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Spire of light

September 26, 2016

black cohosh

I understand now that my father became distant in the months before his death because he was preparing to let go of this life. It was very painful to have him take himself from me before I thought he needed to. I was arrogant to think I could hold any opinion on the matter. But, I am his kid, his child, whatever my age, and I wanted my father’s comfort, love, and approval for every moment I could have it. And I wanted to offer mine to him, but it was hard.

My father loved a good tomato, and as a way of loving him, this summer, with our daughter, I grew tomatoes for the first time. Every time I watered those plants, I thought of my dad, and I looked forward to giving them to him. If we couldn’t love each other in the ways we always had, I was going to love him through produce.

I brought a quart the last time I saw him at home. He didn’t thank me. We didn’t know then that he would be gone not long later. I hope that he ate one, but I don’t know.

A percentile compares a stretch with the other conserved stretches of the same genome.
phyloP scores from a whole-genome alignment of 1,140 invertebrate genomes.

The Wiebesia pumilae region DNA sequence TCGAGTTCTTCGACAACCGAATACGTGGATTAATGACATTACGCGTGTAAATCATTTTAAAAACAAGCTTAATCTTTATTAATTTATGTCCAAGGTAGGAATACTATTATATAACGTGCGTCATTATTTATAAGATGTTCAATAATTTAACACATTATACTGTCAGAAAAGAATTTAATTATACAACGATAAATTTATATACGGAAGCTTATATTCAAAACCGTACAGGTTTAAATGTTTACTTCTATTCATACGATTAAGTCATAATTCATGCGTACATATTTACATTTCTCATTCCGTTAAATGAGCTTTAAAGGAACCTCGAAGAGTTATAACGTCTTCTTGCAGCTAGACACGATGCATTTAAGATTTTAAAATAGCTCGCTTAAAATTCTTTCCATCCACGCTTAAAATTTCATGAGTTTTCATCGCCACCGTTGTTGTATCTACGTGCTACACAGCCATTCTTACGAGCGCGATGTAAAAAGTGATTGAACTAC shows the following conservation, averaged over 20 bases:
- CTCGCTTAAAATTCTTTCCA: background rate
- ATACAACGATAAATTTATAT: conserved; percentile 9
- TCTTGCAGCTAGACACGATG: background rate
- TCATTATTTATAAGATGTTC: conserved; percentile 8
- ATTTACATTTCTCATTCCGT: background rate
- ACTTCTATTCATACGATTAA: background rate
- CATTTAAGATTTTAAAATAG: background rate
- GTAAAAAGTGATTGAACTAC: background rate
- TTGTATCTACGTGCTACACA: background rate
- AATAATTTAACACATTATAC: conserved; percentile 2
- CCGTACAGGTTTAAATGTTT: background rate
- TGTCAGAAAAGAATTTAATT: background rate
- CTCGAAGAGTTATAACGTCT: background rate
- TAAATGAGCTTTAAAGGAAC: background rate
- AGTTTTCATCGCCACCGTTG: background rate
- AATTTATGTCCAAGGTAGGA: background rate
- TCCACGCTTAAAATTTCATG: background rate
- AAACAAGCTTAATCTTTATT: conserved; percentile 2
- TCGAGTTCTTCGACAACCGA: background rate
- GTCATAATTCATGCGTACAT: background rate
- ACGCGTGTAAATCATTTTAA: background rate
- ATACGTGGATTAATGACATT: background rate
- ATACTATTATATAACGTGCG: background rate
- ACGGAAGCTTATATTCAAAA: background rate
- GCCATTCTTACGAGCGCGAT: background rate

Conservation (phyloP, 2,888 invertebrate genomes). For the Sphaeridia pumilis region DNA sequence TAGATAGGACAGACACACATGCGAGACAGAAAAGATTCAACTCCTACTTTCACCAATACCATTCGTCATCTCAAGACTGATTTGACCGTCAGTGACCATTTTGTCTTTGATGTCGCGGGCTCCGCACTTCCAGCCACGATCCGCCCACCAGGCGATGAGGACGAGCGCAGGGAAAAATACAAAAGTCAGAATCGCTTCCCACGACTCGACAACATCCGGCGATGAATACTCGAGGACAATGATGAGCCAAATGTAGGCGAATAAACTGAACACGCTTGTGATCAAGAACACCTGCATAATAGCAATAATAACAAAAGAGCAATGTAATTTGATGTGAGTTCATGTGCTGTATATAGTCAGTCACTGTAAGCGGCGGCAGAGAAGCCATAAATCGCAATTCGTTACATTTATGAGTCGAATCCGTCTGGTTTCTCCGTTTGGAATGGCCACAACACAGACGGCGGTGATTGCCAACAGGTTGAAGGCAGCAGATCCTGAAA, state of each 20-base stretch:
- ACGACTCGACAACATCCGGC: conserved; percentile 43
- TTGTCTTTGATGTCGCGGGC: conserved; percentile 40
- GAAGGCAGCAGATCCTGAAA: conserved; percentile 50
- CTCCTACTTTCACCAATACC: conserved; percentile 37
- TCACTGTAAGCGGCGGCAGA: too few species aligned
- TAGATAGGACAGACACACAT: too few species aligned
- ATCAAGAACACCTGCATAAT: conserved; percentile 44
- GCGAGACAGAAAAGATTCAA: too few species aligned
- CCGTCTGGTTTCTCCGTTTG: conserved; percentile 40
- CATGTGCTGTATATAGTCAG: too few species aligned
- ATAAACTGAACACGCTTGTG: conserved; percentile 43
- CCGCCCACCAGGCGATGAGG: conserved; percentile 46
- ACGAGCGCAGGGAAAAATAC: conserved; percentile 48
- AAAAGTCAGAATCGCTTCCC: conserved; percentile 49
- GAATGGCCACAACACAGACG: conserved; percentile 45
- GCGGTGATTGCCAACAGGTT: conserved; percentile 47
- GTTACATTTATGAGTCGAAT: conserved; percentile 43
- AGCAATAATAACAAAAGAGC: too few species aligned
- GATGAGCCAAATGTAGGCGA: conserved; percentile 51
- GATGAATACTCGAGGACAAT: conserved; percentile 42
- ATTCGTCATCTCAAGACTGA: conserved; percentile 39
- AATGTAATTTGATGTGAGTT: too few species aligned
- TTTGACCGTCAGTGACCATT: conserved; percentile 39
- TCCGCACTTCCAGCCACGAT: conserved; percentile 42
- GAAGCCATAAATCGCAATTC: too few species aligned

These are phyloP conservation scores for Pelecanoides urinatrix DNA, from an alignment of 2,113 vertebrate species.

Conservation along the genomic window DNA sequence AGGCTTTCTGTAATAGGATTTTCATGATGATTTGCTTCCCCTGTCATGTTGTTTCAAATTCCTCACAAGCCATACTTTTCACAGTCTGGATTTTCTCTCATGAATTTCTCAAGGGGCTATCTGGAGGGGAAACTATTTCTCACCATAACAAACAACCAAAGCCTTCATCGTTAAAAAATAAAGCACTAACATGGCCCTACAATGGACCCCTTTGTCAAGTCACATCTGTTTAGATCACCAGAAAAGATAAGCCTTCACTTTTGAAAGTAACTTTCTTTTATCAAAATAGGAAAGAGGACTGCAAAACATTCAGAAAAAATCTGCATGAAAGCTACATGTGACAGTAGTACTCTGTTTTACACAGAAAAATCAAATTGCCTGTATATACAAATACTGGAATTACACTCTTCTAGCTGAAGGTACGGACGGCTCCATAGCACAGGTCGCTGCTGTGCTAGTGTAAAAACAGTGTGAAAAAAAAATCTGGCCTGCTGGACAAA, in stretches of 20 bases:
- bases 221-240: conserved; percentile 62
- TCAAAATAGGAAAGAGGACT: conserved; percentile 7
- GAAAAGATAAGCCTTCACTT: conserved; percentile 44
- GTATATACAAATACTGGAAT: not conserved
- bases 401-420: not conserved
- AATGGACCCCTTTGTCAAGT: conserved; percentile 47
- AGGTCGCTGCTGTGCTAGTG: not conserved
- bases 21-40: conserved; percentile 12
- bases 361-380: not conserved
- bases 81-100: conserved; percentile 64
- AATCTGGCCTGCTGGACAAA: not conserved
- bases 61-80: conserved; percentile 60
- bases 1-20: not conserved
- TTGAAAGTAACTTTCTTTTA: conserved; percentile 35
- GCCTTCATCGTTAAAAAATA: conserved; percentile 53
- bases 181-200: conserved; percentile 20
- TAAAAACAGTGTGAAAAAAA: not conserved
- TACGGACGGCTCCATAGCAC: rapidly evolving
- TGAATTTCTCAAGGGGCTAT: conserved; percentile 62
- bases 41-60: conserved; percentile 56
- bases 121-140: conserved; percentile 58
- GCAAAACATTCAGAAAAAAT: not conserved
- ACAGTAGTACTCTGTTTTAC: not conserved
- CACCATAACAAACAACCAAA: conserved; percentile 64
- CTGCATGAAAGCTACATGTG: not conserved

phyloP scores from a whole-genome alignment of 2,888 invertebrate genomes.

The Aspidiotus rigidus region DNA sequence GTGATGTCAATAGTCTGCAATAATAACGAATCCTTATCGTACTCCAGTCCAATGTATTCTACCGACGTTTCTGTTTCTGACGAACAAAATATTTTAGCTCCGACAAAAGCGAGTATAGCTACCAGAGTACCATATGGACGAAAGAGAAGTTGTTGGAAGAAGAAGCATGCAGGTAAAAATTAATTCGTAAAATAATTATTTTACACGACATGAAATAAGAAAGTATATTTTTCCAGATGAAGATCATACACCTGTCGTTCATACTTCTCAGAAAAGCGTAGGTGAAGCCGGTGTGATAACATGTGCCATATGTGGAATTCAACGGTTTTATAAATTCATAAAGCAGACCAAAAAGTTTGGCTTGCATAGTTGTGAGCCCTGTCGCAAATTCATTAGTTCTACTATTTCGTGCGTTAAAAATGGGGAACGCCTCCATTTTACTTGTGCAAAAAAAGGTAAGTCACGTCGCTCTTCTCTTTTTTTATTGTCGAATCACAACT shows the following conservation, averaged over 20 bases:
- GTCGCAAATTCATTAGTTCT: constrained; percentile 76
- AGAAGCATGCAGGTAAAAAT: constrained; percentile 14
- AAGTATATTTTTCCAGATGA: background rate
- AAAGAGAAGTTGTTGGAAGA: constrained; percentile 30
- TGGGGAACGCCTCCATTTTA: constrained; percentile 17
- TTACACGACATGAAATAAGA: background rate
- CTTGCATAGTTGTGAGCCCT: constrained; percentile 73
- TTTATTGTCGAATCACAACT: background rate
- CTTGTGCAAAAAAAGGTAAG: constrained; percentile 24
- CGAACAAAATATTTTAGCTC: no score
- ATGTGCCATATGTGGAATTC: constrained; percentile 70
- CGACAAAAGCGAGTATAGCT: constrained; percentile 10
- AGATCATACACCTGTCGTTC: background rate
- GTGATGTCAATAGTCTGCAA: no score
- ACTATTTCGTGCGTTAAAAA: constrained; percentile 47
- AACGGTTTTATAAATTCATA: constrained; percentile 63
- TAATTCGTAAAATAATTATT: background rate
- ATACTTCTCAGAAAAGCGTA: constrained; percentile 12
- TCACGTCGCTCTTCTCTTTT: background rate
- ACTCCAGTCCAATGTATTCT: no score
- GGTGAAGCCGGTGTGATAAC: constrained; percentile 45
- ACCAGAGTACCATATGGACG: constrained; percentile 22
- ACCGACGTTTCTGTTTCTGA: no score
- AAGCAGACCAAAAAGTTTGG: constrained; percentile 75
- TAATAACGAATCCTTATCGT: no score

All the days in the hospital with him, my garden was left to languish, being watered only by rare drought rains. I haven’t wanted to see it. But today I steeled myself to go out and pick some Riesentraubes for E’s lunch. Most of what was left was rotted on the vine, unpicked, ungiven, uneaten.

There was still so much I wanted to offer my father in this life together.

In the end, all was beauty between us, all was whole. I should tell you that so you know we were okay, we were perfect. But, still, there were tomatoes left to rot on the vine and I am sad.

As a person approaches death, the body, breaking down, begins to smell sweet. And when he died, my father’s mouth was slightly open, and inside was darkest dark, as though he’d been lit from within and someone had turned off the lights one last time, but first, scattered warmed sugar. I had a vision in that moment of all of space within his mouth. Holy heavens with recessed stars. It was the strangest beauty.